Sewing Party

Thursday, June 19, 2014

When Avery latched on to the idea of a sewing birthday party for her 6th birthday, I tried not to get too excited. After all, the day after her 5th birthday is a bit early to assume a 5 year old won’t change her mind. Well the idea stuck! (I guess this would be the positive side to her stubborn streak.) You’ve seen the dress and the invitations, now here’s all the rest!

The party started at 10:00, so we offered a couple brunch type snacks in the form of yogurt parfaits and sausage cheese balls.

I tied in vintage finds from both of Avery’s grandmothers in the backdrop with the doll clothes hangers and children’s patterns. A not so vintage pattern sheet I would never use made for fun tassels.

The straws were outfitted with paper buttons.

If you are going to have a sewing party, there’s got to be things to sew!!

In the interest of safety, especially for the younger siblings that would attend the party, I kept the sewing limited to kid friendly plastic needles. First up, the girls each received a bag with a paper doll lacing card. You can find the free printable I used here.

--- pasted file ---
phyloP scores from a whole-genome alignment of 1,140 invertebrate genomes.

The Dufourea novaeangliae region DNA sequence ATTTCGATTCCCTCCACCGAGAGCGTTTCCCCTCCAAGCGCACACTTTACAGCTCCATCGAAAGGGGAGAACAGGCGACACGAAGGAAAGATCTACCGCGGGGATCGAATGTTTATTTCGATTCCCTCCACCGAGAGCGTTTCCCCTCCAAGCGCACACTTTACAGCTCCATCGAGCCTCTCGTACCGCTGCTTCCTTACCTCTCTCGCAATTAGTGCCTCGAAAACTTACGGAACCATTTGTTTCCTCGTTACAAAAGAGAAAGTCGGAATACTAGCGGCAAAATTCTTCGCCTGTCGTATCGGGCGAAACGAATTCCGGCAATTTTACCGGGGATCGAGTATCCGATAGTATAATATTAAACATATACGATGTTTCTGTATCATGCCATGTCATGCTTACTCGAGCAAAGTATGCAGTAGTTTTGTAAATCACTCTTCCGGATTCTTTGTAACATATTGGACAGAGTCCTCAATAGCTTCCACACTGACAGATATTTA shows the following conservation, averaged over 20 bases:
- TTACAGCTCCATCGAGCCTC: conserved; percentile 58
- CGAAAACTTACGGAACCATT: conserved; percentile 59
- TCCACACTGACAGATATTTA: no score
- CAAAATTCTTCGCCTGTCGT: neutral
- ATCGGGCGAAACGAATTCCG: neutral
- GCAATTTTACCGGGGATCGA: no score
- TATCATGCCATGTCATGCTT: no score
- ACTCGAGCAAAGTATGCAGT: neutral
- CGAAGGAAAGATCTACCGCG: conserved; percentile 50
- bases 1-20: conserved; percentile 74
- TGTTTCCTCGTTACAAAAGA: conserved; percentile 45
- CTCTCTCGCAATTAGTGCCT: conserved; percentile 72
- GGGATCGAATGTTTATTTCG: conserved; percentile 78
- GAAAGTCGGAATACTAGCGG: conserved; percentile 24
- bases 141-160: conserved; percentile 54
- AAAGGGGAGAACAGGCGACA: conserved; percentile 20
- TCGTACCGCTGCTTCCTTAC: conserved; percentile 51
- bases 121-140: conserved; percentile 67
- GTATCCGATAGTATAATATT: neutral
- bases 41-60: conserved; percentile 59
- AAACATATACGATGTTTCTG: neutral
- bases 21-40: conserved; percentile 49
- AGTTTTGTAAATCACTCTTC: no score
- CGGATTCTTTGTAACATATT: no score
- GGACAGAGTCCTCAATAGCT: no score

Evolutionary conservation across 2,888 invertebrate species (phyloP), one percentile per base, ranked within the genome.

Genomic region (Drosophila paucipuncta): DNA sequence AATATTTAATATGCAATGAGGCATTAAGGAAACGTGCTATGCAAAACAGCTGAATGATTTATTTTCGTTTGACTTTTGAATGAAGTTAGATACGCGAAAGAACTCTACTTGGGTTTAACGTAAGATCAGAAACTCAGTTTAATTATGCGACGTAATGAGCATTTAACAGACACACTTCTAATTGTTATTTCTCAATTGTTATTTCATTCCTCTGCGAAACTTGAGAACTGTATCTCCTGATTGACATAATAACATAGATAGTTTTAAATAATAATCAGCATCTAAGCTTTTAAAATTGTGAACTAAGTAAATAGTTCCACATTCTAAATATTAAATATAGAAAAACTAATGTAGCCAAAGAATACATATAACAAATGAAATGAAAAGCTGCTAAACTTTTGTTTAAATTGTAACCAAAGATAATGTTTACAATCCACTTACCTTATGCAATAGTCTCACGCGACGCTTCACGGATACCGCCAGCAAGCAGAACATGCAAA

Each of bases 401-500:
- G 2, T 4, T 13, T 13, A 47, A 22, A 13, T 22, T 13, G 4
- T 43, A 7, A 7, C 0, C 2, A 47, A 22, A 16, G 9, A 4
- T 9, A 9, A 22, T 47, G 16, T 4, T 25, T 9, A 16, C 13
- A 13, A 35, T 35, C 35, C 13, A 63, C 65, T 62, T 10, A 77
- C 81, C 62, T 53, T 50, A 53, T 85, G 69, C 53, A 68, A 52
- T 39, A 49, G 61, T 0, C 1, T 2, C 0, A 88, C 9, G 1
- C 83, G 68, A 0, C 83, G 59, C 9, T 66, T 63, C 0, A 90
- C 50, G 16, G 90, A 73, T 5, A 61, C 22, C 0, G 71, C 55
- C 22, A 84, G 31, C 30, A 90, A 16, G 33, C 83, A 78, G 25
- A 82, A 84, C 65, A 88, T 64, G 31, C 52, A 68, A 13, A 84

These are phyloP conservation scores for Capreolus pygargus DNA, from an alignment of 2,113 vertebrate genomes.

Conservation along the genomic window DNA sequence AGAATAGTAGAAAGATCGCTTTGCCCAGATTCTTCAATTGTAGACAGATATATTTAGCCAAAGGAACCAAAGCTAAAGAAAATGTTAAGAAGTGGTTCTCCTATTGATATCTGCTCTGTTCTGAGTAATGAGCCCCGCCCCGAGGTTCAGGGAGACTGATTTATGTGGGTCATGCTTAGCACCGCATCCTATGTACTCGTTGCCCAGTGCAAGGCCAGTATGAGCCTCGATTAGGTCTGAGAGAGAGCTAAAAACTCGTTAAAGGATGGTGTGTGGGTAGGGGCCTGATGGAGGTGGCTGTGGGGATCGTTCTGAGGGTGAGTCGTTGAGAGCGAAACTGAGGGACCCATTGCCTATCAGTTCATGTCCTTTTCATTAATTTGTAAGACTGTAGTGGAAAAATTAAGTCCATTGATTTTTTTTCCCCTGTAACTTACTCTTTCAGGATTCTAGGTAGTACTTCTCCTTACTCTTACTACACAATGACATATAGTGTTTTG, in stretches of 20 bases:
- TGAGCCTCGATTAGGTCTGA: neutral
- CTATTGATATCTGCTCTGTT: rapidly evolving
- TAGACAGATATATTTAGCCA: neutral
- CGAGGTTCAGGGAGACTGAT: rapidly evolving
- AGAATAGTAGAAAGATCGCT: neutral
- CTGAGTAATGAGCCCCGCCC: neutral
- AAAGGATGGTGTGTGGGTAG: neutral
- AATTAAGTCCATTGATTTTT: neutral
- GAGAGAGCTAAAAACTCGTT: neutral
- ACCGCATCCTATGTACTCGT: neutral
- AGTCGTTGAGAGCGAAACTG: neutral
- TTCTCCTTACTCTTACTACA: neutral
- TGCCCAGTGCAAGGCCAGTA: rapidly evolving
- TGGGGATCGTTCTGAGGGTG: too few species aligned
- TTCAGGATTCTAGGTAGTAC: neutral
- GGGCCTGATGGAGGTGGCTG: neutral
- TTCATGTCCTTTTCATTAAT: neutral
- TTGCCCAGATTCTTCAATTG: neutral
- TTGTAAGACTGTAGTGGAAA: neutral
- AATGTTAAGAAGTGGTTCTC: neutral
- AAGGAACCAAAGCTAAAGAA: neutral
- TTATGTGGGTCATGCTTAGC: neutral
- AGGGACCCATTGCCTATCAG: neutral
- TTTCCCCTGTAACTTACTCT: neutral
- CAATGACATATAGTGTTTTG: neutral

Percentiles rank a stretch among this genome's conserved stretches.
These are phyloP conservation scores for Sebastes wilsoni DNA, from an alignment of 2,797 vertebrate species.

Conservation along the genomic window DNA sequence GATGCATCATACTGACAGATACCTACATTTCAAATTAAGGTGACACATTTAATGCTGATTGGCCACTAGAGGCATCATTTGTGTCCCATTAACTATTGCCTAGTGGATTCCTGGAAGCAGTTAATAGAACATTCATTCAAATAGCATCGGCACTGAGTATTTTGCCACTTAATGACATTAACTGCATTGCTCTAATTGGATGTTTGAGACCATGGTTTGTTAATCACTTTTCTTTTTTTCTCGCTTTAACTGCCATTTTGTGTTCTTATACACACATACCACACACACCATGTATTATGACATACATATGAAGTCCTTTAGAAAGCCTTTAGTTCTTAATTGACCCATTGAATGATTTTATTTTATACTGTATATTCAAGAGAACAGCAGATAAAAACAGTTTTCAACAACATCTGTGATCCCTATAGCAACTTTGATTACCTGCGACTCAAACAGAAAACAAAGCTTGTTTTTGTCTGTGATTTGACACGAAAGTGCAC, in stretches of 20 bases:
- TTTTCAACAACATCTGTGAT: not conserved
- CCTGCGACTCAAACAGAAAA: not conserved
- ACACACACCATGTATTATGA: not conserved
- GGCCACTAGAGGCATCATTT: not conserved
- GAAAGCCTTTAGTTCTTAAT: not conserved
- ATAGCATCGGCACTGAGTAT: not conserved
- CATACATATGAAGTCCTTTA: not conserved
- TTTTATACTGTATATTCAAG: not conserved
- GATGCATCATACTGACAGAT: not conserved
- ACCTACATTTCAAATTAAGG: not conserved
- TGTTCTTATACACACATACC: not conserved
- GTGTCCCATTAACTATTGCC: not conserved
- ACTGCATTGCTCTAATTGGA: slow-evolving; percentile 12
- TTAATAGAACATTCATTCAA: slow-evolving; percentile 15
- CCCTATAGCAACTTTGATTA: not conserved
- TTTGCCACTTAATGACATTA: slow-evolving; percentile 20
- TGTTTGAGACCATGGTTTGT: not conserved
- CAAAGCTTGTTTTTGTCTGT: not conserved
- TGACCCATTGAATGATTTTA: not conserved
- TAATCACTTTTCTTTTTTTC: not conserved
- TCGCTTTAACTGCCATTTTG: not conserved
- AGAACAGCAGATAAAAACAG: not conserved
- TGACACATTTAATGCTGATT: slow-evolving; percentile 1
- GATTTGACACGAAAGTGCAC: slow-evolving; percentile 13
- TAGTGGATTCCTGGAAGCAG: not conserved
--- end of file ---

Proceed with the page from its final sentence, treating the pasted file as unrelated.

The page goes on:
Next up, each girl had a blank burlap embroidery hoop to embellish to their hearts content. I was thrilled to find these felt buttons at Wal-mart since the plastic needles would not work with standard buttons. You can see Avery’s sample hoop in the display photo above.

We also played a little guessing game.

We’ve finally arrived at the dessert table! Avery actually stitched the “sew” in the pegboard backdrop, and I created the button six embroidery hoop.

The button sugar cookies rested on vintage wooden spools.

The strawberry cake featured a miniature (dollhouse maybe?) sewing machine my mom found while antiquing. The tiny washi tape bunting is held in place by paper straws and spools. Candy melt buttons trim the top and bottom edges of the cake.

My first attempt at the strawberry cake sunk in the middle. The best thing to do with a “ruined” cake, is make cake pops! The vintage sewing machine I scored at a garage sale was a beauty in the rough.

The best thing about spool cake pops is they don’t need perfectly smooth sides. Nilla wafers made for quick spool tops and bottoms.

Every once in a while sewing requires a little stuffing, so we threw in some cotton candy push pops for more fun.

I can never send guests away empty handed, so we had a little favor station.

The mini spool necklaces came from this tutorial.

More candy melt buttons on printable button cards and measuring tapes were up for grabs as well.

I dressed up craft paper bags with sewn tags to carry the sewn projects and favors home. Little button cups and lots of fabric scraps were sent along to continue the fun at home.

That’s a wrap! This 6 year old certainly had a special day being creative with her friends.

In case you are wondering, discussions of next year’s party have already begun. I’m hoping the watercolor party sticks and the Frozen party fades, but only time will tell.

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